Cresson chairs enter the Louvre

On 02 December 2018, by Carole Blumenfeld
Michel Cresson (admitted as master in 1740), "Set of six chairs from the Grand Salon of the Château d'Abondant", moulded, carved and painted wood, stamped "M. CRESSO?" under the back crosspiece in the seat of each chair. Acquired by the Société des Amis du Louvre.
© Steinitz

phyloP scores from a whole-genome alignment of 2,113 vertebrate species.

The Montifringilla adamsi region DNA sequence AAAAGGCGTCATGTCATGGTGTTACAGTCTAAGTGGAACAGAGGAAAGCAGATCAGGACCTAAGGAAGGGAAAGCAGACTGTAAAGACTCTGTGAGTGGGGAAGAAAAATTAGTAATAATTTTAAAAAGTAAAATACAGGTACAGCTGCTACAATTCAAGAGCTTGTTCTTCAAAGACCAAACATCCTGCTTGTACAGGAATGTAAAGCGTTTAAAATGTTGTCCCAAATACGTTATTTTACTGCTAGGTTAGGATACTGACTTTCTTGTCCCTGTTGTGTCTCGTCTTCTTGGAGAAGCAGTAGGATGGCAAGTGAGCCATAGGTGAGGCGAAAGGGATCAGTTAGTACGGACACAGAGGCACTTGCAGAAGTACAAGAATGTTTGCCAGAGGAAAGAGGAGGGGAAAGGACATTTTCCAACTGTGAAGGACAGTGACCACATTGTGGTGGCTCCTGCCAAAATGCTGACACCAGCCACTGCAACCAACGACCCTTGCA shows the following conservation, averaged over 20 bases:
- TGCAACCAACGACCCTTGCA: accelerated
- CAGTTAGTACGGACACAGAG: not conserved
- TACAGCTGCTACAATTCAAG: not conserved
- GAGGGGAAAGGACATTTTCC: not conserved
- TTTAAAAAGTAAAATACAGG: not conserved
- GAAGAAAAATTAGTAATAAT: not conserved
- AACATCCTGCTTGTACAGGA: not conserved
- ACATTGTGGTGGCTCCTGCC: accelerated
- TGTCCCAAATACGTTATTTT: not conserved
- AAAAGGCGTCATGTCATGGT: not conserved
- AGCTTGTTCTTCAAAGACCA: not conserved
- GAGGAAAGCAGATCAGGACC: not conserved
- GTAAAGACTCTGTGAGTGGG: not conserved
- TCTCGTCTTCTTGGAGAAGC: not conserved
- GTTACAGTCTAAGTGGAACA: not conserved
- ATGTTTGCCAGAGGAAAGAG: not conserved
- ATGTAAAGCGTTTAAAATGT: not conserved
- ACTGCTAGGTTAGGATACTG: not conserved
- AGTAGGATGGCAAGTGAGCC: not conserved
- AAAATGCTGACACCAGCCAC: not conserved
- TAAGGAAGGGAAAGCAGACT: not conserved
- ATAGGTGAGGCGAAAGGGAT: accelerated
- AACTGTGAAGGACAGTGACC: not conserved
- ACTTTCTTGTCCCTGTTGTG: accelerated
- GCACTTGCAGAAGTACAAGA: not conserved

The Société des Amis du Louvre has made a splendid catch in buying six chairs by Michel Cresson from the Steinitz Gallery in Paris, meaning that one of the most important furniture ensembles of the mid-18th century is now complete. The furnishings for the Grand Salon in the Château d’Abondant (to which they belong), produced between 1747 and 1750 for Louis II du Bouchet de Sourches, entered the Louvre in 1989. They include wood panelling by François-Simon Houlié, a sarracolin marble mantelpiece carved by Louis-François Trouard, decorated lintels painted by Jacques de Sève, a crystal chandelier, four consoles, two sofas, two bergères and two flat-backed chairs. Bruno Pons devoted fifteen-odd pages to this decor in "French Period Rooms": "The Château d’Abondant salon cannot compare with the salon of the Hôtel Bernard. It was not part of a Paris mansion, or a financier's château like La Norville, or a pleasure house. Abondant was above all an abode for aristocrats in their own territory, in the midst of their woods and an estate abounding in game, far from court; sometimes a place of exile, but never devoid of company. The salon has greater simplicity: but this is not where its signal qualities lie. After being dismantled and reassembled three times, the grand salon has preserved part of its original furnishings and is unique for this reason." The set of six chairs exhibited by Benjamin Steinitz at the last Biennale Paris appeared in the inventories of 1751 and 1783, as well as in several old photographs of the interior when this was reassembled in Paris by the descendants of the Marquis de Sourches. It is precisely these stamped chairs that have now enabled the furniture taken in by the Louvre in 1989 to be attributed to Michel Cresson. This excellent news should delight the scientific community and public alike, because the Louvre presents an authentic period room, and the chairs will now make it easier to imagine the peaceful life at Abondant. Its residents were staged by Drouais in the monumental portrait of the Marquis de Sourches and his family now in the Château de Versailles.   

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